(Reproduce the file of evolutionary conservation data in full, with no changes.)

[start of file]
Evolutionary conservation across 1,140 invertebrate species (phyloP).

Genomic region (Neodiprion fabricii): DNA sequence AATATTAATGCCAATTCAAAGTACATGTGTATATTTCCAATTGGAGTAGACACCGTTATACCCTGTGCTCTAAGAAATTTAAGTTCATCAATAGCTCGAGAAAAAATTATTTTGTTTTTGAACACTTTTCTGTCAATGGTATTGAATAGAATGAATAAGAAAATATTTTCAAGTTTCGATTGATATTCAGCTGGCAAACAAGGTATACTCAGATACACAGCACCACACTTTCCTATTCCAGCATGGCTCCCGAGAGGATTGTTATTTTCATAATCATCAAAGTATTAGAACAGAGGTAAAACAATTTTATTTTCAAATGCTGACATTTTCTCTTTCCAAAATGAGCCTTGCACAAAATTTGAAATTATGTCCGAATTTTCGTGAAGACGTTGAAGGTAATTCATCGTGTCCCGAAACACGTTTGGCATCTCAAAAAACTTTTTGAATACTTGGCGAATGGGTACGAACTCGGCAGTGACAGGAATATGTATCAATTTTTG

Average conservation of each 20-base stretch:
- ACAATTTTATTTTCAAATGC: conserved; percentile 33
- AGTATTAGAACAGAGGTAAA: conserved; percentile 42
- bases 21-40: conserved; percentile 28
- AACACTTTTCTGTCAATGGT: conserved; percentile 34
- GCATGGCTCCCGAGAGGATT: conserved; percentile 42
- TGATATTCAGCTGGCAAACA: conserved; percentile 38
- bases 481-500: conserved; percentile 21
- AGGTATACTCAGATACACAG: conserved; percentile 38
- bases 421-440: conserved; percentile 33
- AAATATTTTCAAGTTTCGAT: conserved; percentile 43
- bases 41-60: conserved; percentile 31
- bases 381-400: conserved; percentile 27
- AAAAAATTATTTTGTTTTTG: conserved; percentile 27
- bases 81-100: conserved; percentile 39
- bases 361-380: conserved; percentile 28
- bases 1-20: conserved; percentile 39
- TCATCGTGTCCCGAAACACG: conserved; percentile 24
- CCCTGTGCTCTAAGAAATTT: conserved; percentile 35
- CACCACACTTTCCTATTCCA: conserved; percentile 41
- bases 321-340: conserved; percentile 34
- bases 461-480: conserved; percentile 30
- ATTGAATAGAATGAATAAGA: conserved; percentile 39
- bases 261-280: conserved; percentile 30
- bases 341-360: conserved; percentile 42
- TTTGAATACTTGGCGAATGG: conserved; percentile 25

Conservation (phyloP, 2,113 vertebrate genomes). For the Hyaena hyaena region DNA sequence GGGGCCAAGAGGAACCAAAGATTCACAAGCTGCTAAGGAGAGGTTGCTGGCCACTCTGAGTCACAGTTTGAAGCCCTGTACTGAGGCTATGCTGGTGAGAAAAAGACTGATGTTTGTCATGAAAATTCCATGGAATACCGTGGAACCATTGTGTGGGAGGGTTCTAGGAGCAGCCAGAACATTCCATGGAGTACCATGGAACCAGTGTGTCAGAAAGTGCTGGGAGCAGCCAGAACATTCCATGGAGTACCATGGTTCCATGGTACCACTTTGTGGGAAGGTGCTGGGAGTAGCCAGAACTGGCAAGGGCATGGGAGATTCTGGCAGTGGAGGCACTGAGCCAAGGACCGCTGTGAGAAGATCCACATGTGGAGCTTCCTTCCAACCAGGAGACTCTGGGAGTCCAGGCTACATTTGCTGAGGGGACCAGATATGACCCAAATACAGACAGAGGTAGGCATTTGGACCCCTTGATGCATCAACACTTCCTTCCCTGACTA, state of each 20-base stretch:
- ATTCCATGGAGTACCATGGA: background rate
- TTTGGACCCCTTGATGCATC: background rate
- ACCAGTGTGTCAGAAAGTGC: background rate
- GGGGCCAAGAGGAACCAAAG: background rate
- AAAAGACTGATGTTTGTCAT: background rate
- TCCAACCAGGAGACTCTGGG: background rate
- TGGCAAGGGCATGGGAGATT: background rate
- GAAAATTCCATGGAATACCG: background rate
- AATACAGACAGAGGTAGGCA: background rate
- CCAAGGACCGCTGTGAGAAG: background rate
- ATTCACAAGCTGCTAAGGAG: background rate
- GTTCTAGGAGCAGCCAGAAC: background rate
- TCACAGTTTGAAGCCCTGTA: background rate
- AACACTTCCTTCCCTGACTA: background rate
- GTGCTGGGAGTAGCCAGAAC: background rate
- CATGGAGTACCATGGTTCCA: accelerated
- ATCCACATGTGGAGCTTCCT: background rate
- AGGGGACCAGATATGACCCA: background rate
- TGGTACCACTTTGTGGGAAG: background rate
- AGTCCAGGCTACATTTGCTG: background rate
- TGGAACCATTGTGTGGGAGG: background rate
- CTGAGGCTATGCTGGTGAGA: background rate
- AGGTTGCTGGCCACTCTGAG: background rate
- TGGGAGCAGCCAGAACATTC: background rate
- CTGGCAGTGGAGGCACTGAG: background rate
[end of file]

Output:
Evolutionary conservation across 1,140 invertebrate species (phyloP).

Genomic region (Neodiprion fabricii): DNA sequence AATATTAATGCCAATTCAAAGTACATGTGTATATTTCCAATTGGAGTAGACACCGTTATACCCTGTGCTCTAAGAAATTTAAGTTCATCAATAGCTCGAGAAAAAATTATTTTGTTTTTGAACACTTTTCTGTCAATGGTATTGAATAGAATGAATAAGAAAATATTTTCAAGTTTCGATTGATATTCAGCTGGCAAACAAGGTATACTCAGATACACAGCACCACACTTTCCTATTCCAGCATGGCTCCCGAGAGGATTGTTATTTTCATAATCATCAAAGTATTAGAACAGAGGTAAAACAATTTTATTTTCAAATGCTGACATTTTCTCTTTCCAAAATGAGCCTTGCACAAAATTTGAAATTATGTCCGAATTTTCGTGAAGACGTTGAAGGTAATTCATCGTGTCCCGAAACACGTTTGGCATCTCAAAAAACTTTTTGAATACTTGGCGAATGGGTACGAACTCGGCAGTGACAGGAATATGTATCAATTTTTG

Average conservation of each 20-base stretch:
- ACAATTTTATTTTCAAATGC: conserved; percentile 33
- AGTATTAGAACAGAGGTAAA: conserved; percentile 42
- bases 21-40: conserved; percentile 28
- AACACTTTTCTGTCAATGGT: conserved; percentile 34
- GCATGGCTCCCGAGAGGATT: conserved; percentile 42
- TGATATTCAGCTGGCAAACA: conserved; percentile 38
- bases 481-500: conserved; percentile 21
- AGGTATACTCAGATACACAG: conserved; percentile 38
- bases 421-440: conserved; percentile 33
- AAATATTTTCAAGTTTCGAT: conserved; percentile 43
- bases 41-60: conserved; percentile 31
- bases 381-400: conserved; percentile 27
- AAAAAATTATTTTGTTTTTG: conserved; percentile 27
- bases 81-100: conserved; percentile 39
- bases 361-380: conserved; percentile 28
- bases 1-20: conserved; percentile 39
- TCATCGTGTCCCGAAACACG: conserved; percentile 24
- CCCTGTGCTCTAAGAAATTT: conserved; percentile 35
- CACCACACTTTCCTATTCCA: conserved; percentile 41
- bases 321-340: conserved; percentile 34
- bases 461-480: conserved; percentile 30
- ATTGAATAGAATGAATAAGA: conserved; percentile 39
- bases 261-280: conserved; percentile 30
- bases 341-360: conserved; percentile 42
- TTTGAATACTTGGCGAATGG: conserved; percentile 25

Conservation (phyloP, 2,113 vertebrate genomes). For the Hyaena hyaena region DNA sequence GGGGCCAAGAGGAACCAAAGATTCACAAGCTGCTAAGGAGAGGTTGCTGGCCACTCTGAGTCACAGTTTGAAGCCCTGTACTGAGGCTATGCTGGTGAGAAAAAGACTGATGTTTGTCATGAAAATTCCATGGAATACCGTGGAACCATTGTGTGGGAGGGTTCTAGGAGCAGCCAGAACATTCCATGGAGTACCATGGAACCAGTGTGTCAGAAAGTGCTGGGAGCAGCCAGAACATTCCATGGAGTACCATGGTTCCATGGTACCACTTTGTGGGAAGGTGCTGGGAGTAGCCAGAACTGGCAAGGGCATGGGAGATTCTGGCAGTGGAGGCACTGAGCCAAGGACCGCTGTGAGAAGATCCACATGTGGAGCTTCCTTCCAACCAGGAGACTCTGGGAGTCCAGGCTACATTTGCTGAGGGGACCAGATATGACCCAAATACAGACAGAGGTAGGCATTTGGACCCCTTGATGCATCAACACTTCCTTCCCTGACTA, state of each 20-base stretch:
- ATTCCATGGAGTACCATGGA: background rate
- TTTGGACCCCTTGATGCATC: background rate
- ACCAGTGTGTCAGAAAGTGC: background rate
- GGGGCCAAGAGGAACCAAAG: background rate
- AAAAGACTGATGTTTGTCAT: background rate
- TCCAACCAGGAGACTCTGGG: background rate
- TGGCAAGGGCATGGGAGATT: background rate
- GAAAATTCCATGGAATACCG: background rate
- AATACAGACAGAGGTAGGCA: background rate
- CCAAGGACCGCTGTGAGAAG: background rate
- ATTCACAAGCTGCTAAGGAG: background rate
- GTTCTAGGAGCAGCCAGAAC: background rate
- TCACAGTTTGAAGCCCTGTA: background rate
- AACACTTCCTTCCCTGACTA: background rate
- GTGCTGGGAGTAGCCAGAAC: background rate
- CATGGAGTACCATGGTTCCA: accelerated
- ATCCACATGTGGAGCTTCCT: background rate
- AGGGGACCAGATATGACCCA: background rate
- TGGTACCACTTTGTGGGAAG: background rate
- AGTCCAGGCTACATTTGCTG: background rate
- TGGAACCATTGTGTGGGAGG: background rate
- CTGAGGCTATGCTGGTGAGA: background rate
- AGGTTGCTGGCCACTCTGAG: background rate
- TGGGAGCAGCCAGAACATTC: background rate
- CTGGCAGTGGAGGCACTGAG: background rate